Fifty seven developing countries and the nine members of the European Economic Community have held a three day conference in the Bahamas to work out a new trade and aid pact.
GV Delegates arriving by car at conference hall in Freeport, Bahamas, PAN TO large crowd on lawns outside conference hall.
SV INTERIOR Delegates seated.
CU INTERIOR Prime Minister Lynden O. Pindling speaking in English. (2 SHOTS)
PINDLING:"Because countries which now comprise the African, Caribbean and Pacific Groups of States shared Monsieur Monnet's vision of an enlightened progressive European Community playing a major role in world affairs, it became possible to conclude the Convention of Lome. This convention sought to establish for the first time a new trading relationship, based on mutual interest, trust and confidence, between Europe and a large number of states in various stages of economic development and which, before their relatively recent independence, were subject to varying degrees of political and economic control by one or other of the present member states o the European Economic Community. Today, in 1979, basic issues are still outstanding and, in the intervening years, have become more entwined with the need for a whole new international economic order. The gravity of those issues has been compounded by the enforced re-ordering of priorities dictated by the impact of energy on the national economies of ACP states."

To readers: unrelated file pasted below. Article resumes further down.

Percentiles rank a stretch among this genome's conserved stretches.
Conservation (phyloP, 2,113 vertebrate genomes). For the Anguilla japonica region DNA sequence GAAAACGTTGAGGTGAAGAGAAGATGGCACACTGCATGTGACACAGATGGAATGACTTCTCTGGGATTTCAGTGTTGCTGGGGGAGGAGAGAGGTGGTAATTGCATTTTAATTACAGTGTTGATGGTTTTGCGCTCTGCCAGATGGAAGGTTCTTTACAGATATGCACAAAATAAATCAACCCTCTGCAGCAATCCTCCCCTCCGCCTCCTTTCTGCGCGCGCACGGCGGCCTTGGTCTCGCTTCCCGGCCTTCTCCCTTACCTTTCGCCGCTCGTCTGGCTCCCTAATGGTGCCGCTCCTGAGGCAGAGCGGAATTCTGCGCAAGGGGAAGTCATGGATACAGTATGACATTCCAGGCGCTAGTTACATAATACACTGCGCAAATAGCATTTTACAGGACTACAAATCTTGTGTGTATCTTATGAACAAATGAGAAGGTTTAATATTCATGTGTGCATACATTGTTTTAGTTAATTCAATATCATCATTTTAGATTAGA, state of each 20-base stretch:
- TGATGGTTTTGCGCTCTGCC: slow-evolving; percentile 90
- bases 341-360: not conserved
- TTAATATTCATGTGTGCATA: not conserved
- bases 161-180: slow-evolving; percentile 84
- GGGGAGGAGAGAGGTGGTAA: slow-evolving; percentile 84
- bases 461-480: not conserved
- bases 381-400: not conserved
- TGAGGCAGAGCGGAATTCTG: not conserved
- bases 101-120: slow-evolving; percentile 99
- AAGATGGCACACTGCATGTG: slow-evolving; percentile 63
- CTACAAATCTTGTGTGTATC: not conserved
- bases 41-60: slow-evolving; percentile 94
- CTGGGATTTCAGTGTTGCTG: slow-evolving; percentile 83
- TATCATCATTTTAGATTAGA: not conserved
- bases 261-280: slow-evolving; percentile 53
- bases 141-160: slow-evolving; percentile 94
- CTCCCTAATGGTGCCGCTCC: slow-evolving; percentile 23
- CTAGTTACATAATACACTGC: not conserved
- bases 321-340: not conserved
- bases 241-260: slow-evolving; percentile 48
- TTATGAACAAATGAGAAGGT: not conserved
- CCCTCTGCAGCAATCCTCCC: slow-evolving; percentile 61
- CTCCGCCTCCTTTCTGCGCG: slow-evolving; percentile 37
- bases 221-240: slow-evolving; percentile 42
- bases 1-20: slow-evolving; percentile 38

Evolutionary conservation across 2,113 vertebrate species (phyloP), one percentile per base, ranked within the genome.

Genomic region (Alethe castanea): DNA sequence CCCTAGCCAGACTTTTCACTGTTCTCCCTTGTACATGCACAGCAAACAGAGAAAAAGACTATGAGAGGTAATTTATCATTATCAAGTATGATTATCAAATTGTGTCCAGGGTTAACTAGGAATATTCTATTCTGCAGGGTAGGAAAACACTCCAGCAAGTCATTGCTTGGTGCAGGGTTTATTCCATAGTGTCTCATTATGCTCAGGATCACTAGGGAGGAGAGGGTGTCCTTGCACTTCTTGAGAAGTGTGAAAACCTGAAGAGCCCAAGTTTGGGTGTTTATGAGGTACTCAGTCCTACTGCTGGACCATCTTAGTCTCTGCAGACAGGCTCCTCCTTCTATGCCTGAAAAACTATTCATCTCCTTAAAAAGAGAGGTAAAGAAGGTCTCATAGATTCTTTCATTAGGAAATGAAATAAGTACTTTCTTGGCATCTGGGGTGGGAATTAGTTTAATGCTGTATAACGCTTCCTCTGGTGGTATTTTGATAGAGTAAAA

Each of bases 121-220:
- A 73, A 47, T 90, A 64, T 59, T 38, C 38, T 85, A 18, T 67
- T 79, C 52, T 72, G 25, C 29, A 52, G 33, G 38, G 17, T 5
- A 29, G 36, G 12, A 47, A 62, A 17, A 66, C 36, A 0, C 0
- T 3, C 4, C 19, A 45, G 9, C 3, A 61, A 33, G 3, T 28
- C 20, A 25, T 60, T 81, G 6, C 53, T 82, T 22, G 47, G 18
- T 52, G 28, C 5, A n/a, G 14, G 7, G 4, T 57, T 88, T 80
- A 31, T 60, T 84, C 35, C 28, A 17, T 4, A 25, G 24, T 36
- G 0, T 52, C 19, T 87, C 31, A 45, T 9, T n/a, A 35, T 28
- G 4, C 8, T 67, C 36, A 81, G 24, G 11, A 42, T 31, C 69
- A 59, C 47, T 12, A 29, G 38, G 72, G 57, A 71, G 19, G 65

The conference was held to set the outlines of a new pact on trade and development aid to come into force in March next year. French Foreign Minister Jean Francois-Poncet, current President of the EEC Council of Ministers, was among the EEC representatives. The ACP also wanted the EEC to extend the list of products from ACP countries given preferential treatment under the Export Earnings Stabilisation Scheme (STABEX).
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Background: Fifty seven developing countries and the nine members of the European Economic Community have held a three day conference in the Bahamas to work out a new trade and aid pact. But the conference between the EEC and the African, Caribbean and Pacific States (ACP) was inconclusive. The most controversial issues will be dealt with when the sixty-six nations meet in Brussels on May the 24th. The developing countries urged the EEC to increase its aid from 4-point-65 billion dollars to 13-point-5 billions. But Common Market officials said it was not likely to increase by much more than a third.
SYNOPSIS: Delegates at the conference hall heard Bahamas Prime Minister, Lynden O. Pindling, pay tribute to Jean Monnet, the architect of the European Economic Community who died recently. Monsieur Monnet worked towards the first ACP-EEC meeting in Togo, West Africa, in 1975.